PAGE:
The government is mulling bringing legislative changes to remove the monthly ceiling of ₹10,000 on the maintenance paid by children to parents and introduce a rating mechanism for organisations providing home care services to the elderly.


Present scenario:

The MWPSC Act makes it a legal obligation for children and heirs to provide maintenance to senior citizens and parents.

At present, the maintenance for a parent or senior citizen that can be ordered by the tribunal as payable by the children or relative cannot be more than ₹10,000 a month.


What necessitated this move?

There have been complaints from many senior citizens’ associations that the maintenance amount was inadequate and not in keeping with the time in view of the rising costs of living.

With the increase in the number of elderly people staying alone at home, the government has realised the urgent need to ensure quality home care services to such people. Therefore, it is proposed that a rating mechanism is developed for such organisations and uniform regulations are developed for monitoring such services.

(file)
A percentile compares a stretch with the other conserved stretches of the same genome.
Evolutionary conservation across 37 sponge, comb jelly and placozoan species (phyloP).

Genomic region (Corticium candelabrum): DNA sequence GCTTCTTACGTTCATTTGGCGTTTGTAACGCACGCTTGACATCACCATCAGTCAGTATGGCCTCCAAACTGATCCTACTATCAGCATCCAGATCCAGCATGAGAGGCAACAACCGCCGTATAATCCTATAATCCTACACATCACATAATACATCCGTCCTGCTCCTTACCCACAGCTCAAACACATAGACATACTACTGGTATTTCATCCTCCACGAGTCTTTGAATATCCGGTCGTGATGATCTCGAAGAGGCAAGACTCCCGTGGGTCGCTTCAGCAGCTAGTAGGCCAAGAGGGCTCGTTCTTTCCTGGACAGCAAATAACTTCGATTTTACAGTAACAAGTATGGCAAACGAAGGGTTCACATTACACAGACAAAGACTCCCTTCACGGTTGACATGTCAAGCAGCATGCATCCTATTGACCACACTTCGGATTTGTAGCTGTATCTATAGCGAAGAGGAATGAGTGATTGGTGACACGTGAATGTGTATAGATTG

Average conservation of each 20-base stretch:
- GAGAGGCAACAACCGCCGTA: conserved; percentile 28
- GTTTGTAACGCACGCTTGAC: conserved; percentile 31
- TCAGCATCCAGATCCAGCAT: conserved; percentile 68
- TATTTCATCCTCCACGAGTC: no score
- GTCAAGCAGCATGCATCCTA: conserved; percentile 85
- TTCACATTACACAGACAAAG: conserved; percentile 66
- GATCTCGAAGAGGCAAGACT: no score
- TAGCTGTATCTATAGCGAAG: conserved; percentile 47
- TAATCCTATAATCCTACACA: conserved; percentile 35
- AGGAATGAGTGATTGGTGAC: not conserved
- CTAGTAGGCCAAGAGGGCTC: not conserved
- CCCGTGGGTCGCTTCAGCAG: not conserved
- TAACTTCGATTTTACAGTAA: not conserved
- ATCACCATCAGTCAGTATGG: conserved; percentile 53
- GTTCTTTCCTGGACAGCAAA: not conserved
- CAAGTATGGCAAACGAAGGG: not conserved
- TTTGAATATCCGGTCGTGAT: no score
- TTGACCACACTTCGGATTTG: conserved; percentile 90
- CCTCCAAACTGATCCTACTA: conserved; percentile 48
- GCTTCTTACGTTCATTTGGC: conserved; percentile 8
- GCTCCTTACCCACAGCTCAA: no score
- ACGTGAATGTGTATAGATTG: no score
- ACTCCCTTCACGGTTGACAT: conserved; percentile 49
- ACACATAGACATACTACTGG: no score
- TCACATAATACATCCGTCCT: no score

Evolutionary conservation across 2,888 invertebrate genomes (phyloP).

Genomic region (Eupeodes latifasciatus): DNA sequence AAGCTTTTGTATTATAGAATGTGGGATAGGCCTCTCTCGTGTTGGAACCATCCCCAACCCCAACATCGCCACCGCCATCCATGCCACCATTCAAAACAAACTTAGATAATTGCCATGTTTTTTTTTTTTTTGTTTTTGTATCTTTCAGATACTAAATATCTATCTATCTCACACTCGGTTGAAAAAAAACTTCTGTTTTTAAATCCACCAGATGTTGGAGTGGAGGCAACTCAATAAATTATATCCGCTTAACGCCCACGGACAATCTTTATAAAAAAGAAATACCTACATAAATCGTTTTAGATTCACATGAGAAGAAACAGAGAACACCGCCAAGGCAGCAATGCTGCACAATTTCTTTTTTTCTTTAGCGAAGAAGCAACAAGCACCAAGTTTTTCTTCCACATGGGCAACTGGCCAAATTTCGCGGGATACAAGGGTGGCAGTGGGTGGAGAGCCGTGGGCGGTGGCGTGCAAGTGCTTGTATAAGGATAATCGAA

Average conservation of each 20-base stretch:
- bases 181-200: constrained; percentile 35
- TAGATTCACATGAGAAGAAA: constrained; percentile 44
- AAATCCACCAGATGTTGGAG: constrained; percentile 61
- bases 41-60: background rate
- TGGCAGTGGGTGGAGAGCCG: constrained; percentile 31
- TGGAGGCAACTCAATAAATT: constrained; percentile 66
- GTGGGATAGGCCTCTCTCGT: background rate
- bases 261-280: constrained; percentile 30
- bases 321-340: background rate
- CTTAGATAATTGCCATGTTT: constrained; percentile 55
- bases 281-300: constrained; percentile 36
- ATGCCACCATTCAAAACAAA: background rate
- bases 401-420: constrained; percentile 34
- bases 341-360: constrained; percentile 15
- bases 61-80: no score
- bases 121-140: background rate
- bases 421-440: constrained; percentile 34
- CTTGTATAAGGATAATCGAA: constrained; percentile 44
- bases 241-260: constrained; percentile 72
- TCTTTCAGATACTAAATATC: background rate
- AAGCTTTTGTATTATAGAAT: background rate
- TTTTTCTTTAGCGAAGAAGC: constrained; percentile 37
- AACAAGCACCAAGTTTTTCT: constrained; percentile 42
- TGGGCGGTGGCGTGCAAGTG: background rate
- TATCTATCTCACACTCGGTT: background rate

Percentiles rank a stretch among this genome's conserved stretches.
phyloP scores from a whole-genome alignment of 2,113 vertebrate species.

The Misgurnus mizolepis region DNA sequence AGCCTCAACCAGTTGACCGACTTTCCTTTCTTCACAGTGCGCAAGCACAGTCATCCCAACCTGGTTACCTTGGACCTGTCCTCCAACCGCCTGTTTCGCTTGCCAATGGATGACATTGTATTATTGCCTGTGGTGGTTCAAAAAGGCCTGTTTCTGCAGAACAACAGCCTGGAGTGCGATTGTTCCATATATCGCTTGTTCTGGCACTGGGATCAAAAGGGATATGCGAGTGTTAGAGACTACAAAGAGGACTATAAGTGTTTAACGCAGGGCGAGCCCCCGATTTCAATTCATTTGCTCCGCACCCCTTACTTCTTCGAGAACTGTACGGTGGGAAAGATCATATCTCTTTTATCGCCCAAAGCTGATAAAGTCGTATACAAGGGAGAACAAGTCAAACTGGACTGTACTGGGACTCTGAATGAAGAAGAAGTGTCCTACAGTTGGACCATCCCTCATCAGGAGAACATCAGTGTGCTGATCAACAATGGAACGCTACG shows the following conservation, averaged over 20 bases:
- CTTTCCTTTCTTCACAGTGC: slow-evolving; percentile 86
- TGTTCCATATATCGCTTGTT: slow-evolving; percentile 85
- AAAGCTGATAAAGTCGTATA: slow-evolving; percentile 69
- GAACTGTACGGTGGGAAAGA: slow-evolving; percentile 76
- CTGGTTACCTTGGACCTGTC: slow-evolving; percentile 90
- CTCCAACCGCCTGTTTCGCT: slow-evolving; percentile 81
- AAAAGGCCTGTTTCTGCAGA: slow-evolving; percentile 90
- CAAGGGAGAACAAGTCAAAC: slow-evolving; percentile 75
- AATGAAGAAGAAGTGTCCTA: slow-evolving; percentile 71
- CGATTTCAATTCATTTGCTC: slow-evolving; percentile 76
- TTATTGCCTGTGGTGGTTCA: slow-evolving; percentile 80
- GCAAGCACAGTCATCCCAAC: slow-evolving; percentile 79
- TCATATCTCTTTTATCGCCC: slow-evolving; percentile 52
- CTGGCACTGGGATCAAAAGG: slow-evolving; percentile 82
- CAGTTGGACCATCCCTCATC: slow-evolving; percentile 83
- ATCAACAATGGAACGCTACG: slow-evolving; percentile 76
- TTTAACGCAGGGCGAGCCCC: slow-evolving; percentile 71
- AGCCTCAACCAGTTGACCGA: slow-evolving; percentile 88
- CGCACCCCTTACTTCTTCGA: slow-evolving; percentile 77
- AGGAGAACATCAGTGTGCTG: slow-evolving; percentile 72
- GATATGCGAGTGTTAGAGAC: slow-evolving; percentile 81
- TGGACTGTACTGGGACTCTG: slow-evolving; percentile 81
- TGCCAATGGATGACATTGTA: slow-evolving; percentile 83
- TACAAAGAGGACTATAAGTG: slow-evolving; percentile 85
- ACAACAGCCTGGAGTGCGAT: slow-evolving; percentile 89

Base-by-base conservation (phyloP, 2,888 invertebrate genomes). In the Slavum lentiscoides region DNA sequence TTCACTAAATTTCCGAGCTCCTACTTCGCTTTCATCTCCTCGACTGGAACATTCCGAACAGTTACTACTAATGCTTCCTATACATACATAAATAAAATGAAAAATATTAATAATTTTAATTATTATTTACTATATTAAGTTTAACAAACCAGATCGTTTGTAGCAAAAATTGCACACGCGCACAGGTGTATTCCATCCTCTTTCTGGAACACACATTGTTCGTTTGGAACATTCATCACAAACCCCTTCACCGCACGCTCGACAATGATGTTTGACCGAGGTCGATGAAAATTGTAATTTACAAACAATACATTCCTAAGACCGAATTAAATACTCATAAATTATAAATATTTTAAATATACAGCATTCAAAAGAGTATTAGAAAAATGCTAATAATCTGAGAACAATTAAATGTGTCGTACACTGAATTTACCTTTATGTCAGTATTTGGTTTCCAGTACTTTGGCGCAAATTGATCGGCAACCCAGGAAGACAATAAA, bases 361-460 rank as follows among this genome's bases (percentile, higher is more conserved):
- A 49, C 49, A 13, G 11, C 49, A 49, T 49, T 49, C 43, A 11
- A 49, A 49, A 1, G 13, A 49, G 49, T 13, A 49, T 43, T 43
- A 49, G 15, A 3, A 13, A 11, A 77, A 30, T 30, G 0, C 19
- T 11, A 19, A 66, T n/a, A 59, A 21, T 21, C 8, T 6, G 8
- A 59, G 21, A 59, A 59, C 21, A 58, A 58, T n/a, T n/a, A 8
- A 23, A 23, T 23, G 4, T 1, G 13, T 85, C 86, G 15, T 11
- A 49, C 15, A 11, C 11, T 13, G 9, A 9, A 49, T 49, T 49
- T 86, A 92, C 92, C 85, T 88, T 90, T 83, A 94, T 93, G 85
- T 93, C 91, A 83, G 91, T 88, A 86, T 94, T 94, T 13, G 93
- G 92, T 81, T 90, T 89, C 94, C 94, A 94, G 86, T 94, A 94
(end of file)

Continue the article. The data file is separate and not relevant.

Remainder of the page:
Way ahead:

The Ministry also intends to put in place a uniform regulation and a rating mechanism for organisations providing home care services to senior citizens.


Sources: the hindu.


Paper 3 Topic: Conservation, environmental pollution and degradation, environmental impact assessment.


Day cruise, forest trails planned at Chilika lagoon

The Odisha government is pushing for massive infrastructure improvement around the Chilika lagoon.

  • IPE Global, which has been asked to prepare a tourism master plan for the Chilika Lake and its catchment area, with emphasis on preservation of the ecosystem and natural habitat, has proposed 10 key projects with an estimated investment of ₹757 crore.



Chilika, with a wetland spread over nearly 1,165 sq. km and more than 25 pristine islands, has been attracting tourists from all corners of the globe, but its tourism potential could not be harnessed due to huge infrastructure gap.


About Chilika Lagoon:

  • It is the largest coastal lagoon in India and the second largest lagoon in the world after The New Caledonian barrier reef in New Caledonia.
  • It is the largest wintering ground for migratory waterfowl found anywhere on the Indian sub-continent.
  • It is one of the hotspot of biodiversity in the country, and some rare, vulnerable and endangered species listed in the IUCN Red List of threatened Animals inhabit in the lagoon for atleast part of their life cycle.
  • On account of its rich bio-diversity and ecological significance, Chilika was designated as the 1st “Ramsar Site” of India.
  • The Nalaban Island within the lagoon is notified as a Bird Sanctuary under Wildlife (Protection) Act, the National Wetlands, mangroves and coral reefs Committee of Ministry of Environment & Forests, Government of India, have also identified the lagoon as a priority site for conservation and management.